'I was exhausted at the end, and yet I am sure that if ever I saw & heard anyone in a true state of inspiration it was then.' So wrote Isaiah Berlin's secretary Lelia Brodersen to a friend in 1952, after hearing one of Berlin's Mary Flexner Lectures at Bryn Mawr College, Pennsylvania. "Political Ideas in the Romantic Age", written in preparation for these lectures, was heavily revised by Berlin afterwards, though he never brought it to final published form. But it is a work of the greatest interest, both for what Berlin says about his subject and for what it tells us about his own intellectual development. It is the only text he ever wrote in which he laid out in one connected account most of his key insights about the history of ideas in the period which he made his own - the 'romantic age': the bridge between the eighteenth and nineteenth centuries. This is also the mine from which Berlin quarried many of his well-known later publications, including "Two Concepts of Liberty", "Historical Inevitability" and his essays on Vico and Herder; and the continuities and changes that appear when the earlier and later versions of his ideas are compared throw new light on his thought.
Written in Berlin's characteristically accessible style, the book also contains much that is not to be found elsewhere in his writings. It is a distillate of his formative early work in the history of ideas, and the longest continuous text he ever wrote. The often problematic script left by Berlin has been edited for publication by Henry Hardy. Joshua Cherniss contributes an introduction setting the work in its context in Berlin's life and work, and a bibliography of related works by Berlin and others.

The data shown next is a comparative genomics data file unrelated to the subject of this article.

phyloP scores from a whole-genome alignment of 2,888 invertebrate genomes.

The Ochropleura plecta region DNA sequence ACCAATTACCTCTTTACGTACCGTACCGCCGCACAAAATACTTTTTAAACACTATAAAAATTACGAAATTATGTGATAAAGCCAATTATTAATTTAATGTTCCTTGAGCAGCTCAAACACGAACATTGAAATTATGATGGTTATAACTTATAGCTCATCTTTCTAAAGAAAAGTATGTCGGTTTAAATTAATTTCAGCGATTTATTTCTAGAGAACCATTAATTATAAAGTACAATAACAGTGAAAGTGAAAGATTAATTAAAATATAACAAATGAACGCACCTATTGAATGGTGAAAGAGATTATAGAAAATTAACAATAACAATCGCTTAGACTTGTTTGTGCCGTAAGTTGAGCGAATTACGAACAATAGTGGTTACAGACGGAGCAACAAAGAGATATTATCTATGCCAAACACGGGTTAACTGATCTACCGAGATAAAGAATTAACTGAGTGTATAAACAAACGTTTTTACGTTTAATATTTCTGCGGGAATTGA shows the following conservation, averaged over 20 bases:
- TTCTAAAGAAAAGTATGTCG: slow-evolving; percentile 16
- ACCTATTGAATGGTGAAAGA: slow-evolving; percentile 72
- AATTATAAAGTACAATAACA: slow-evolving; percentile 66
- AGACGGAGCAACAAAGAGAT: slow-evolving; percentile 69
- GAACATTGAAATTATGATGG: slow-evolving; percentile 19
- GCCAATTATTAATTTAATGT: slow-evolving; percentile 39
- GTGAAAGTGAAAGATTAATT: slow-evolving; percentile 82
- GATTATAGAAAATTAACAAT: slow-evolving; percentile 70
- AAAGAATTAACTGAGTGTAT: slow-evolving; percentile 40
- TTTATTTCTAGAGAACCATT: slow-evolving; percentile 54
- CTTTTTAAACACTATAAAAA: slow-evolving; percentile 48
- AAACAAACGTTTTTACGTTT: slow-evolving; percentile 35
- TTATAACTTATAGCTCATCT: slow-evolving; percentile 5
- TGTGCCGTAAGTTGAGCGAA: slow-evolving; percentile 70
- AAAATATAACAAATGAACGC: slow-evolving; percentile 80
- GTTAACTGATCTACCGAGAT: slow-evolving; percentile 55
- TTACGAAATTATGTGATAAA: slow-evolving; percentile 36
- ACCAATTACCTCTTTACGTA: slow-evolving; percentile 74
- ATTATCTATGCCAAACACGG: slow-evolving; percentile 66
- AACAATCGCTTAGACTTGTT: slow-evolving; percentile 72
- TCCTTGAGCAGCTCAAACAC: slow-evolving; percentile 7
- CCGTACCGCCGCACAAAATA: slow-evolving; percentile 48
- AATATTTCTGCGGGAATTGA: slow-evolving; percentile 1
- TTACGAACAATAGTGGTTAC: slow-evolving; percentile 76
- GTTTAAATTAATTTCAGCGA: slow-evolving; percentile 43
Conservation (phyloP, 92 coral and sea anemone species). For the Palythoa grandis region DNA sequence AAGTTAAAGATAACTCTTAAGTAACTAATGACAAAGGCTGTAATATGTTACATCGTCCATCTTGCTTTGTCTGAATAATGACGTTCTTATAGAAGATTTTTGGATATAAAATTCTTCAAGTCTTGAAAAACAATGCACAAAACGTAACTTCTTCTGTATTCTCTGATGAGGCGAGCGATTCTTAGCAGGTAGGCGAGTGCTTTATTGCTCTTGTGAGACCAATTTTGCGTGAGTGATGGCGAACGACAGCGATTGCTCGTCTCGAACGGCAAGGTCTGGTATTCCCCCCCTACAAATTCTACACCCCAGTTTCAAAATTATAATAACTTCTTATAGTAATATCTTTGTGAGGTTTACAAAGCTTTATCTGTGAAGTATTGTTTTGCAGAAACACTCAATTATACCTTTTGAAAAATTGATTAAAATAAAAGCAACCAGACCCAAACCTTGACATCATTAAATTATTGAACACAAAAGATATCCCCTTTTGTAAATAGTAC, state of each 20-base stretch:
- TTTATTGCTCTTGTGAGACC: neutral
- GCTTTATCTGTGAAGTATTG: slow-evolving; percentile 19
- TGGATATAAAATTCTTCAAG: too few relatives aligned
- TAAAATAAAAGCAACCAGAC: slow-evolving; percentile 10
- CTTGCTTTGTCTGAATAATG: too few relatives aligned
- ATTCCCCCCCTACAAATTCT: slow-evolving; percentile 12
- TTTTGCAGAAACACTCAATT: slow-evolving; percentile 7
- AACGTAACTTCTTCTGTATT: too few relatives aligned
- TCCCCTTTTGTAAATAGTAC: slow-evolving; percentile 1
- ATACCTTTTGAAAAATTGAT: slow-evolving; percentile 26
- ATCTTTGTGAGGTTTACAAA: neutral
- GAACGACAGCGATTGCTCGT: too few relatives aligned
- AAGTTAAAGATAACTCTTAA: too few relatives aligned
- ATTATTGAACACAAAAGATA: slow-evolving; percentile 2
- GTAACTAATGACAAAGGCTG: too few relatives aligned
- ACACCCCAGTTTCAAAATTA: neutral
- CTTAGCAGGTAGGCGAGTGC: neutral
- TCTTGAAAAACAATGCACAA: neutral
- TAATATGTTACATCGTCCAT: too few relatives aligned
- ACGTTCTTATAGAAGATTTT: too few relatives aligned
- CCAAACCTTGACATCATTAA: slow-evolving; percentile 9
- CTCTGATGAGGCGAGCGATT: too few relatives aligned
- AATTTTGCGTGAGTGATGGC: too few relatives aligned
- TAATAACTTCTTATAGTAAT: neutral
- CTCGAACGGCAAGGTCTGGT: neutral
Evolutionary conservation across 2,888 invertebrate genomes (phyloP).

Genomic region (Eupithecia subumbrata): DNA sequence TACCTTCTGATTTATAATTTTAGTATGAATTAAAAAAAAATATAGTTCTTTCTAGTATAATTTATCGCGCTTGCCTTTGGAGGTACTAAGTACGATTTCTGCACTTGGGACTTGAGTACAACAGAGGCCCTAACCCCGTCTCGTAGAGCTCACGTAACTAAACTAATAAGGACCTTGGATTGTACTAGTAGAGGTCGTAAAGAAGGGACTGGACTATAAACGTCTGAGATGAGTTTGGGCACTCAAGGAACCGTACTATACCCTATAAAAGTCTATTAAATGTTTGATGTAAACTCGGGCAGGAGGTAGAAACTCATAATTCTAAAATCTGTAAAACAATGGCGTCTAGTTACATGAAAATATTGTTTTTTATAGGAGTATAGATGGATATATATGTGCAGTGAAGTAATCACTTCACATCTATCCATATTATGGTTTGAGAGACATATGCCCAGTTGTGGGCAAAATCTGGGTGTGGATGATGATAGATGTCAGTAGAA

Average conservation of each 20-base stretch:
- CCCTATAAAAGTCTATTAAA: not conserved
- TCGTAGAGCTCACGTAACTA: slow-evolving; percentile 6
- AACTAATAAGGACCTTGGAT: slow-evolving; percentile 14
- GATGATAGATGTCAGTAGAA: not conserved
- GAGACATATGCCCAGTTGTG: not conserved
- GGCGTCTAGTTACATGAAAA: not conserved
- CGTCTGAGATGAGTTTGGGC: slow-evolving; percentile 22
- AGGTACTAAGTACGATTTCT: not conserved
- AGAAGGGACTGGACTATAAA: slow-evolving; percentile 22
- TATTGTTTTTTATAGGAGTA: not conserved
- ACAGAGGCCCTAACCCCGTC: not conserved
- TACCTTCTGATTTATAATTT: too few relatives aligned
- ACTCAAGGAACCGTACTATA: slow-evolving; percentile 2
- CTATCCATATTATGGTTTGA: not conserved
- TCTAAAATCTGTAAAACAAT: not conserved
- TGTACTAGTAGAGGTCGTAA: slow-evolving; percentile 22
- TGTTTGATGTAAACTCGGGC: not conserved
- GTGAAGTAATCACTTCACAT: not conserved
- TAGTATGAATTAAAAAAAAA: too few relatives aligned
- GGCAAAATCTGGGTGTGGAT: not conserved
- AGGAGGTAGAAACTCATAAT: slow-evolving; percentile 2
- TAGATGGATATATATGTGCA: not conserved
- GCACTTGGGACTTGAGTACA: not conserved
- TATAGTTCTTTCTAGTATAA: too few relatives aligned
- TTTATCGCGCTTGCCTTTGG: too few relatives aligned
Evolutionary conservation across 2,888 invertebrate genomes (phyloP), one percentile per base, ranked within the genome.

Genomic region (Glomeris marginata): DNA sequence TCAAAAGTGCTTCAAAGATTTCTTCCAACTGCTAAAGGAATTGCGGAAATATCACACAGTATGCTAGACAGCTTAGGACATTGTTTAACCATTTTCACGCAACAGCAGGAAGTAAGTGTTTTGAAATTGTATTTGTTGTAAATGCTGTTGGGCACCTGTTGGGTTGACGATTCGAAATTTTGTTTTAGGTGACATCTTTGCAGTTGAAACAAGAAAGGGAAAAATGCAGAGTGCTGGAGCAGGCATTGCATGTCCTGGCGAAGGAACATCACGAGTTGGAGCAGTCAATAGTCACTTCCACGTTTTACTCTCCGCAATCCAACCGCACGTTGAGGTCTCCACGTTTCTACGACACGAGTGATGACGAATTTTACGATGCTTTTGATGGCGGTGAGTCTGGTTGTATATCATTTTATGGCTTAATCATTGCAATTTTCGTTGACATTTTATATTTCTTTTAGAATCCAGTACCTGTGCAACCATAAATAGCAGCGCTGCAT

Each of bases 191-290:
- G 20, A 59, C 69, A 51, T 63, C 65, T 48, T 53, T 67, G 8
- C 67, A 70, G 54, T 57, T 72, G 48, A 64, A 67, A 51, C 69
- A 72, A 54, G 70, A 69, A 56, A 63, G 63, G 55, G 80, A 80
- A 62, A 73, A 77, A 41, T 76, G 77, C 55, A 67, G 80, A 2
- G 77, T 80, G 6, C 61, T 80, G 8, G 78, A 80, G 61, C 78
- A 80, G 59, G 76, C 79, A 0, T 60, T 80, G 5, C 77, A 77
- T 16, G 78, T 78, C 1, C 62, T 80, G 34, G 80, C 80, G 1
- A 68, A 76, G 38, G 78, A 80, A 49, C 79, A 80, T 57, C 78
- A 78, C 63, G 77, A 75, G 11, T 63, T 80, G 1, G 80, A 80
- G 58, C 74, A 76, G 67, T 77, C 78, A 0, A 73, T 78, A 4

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(241mm x 161mm x 30mm)
Chatto & Windus
Publisher: Vintage Publishing
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Author Biography - Isaiah Berlin
Sir Isaiah Berlin, O. M., was born in Riga, Latvia, in 1909. He came to England in 1919 and was educated at St Paul's School and Corpus Christi College, Oxford. At Oxford, he was a Fellow of New College (1938-50), Chichele Professor of Social and Political Theory (1957-67), first President of Wolfson College (1966-75), a Fellow of All Souls College, and President of the British Academy from 1974-1978. Many of his books are published by Pimilco. His achievements as an historian and exponent of ideas earned him the Erasmus, Lippincott, and Agnelli Prizes, and his lifelong defence of civil liberties earned him the Jerusalem Prize. He died in 1997. Henry Hardy, a Fellow of Wolfson College, Oxford, is one of Isalah Berlin's Literary Trustees. He has edited a number of books by Berlin and other authors, and is the composer of Tunes: Collected Musical Juvenilla (2003).